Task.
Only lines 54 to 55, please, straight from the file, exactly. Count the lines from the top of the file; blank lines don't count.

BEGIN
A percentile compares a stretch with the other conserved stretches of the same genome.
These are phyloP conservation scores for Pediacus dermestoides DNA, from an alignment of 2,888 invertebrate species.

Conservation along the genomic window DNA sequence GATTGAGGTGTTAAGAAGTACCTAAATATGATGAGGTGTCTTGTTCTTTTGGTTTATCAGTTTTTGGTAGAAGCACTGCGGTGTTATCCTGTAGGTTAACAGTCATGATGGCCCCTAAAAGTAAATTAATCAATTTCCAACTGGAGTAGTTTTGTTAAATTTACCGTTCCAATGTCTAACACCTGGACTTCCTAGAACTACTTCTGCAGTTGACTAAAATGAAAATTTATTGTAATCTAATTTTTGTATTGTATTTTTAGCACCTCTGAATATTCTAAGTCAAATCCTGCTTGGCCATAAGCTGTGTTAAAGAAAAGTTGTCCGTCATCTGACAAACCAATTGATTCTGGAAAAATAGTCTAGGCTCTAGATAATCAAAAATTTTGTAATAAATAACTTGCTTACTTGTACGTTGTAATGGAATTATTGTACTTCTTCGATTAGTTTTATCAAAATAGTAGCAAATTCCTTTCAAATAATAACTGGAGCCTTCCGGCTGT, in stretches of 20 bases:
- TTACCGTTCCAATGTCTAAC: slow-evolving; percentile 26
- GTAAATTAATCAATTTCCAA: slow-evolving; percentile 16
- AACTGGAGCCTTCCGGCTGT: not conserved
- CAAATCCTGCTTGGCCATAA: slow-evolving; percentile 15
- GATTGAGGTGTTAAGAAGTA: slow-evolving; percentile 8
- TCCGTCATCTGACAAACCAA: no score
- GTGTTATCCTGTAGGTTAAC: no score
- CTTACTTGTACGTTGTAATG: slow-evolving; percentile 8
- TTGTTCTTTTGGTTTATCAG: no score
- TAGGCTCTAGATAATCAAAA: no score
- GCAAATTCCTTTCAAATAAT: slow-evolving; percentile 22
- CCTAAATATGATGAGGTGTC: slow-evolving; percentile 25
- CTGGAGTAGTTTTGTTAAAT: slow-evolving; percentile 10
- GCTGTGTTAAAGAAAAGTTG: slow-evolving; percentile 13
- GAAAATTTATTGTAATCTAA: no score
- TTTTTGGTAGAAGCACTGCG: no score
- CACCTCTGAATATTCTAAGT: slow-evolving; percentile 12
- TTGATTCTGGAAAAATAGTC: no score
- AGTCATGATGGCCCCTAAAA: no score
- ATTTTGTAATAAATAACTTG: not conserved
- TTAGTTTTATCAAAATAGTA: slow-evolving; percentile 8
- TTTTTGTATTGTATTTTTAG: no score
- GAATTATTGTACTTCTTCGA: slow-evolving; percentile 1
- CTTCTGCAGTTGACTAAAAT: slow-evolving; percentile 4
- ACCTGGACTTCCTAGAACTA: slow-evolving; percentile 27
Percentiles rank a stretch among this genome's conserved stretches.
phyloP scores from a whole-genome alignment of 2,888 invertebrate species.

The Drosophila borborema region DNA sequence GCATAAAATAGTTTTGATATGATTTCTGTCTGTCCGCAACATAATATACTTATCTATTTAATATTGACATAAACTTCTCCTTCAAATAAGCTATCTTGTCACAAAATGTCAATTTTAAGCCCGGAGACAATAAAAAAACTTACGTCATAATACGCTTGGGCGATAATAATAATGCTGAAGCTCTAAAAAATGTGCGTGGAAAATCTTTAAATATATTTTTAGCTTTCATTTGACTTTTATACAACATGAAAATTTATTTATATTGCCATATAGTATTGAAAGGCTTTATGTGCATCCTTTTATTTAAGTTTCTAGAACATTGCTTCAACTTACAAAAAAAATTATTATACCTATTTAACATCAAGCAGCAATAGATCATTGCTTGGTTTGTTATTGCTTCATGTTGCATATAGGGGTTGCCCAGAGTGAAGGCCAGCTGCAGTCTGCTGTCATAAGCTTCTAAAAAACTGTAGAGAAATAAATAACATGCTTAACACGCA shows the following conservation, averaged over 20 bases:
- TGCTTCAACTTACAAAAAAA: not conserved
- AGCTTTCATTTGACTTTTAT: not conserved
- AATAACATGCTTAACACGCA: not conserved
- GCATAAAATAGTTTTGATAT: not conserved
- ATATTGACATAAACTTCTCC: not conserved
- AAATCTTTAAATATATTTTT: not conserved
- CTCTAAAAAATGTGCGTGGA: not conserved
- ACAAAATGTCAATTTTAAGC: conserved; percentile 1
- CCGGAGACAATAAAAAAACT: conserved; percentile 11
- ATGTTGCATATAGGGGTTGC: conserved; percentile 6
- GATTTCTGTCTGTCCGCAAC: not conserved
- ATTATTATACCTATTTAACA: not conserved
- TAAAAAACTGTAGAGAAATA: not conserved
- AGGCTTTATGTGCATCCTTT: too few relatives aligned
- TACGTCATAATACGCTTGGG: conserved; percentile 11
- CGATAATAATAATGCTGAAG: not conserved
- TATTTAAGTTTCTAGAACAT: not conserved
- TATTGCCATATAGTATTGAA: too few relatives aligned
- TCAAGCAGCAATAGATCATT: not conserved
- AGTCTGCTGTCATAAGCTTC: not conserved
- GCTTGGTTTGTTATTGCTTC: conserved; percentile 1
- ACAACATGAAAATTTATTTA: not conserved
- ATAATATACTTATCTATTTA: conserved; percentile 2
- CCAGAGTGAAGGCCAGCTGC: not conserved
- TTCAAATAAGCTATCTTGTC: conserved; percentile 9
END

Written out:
- ATAATATACTTATCTATTTA: conserved; percentile 2
- CCAGAGTGAAGGCCAGCTGC: not conserved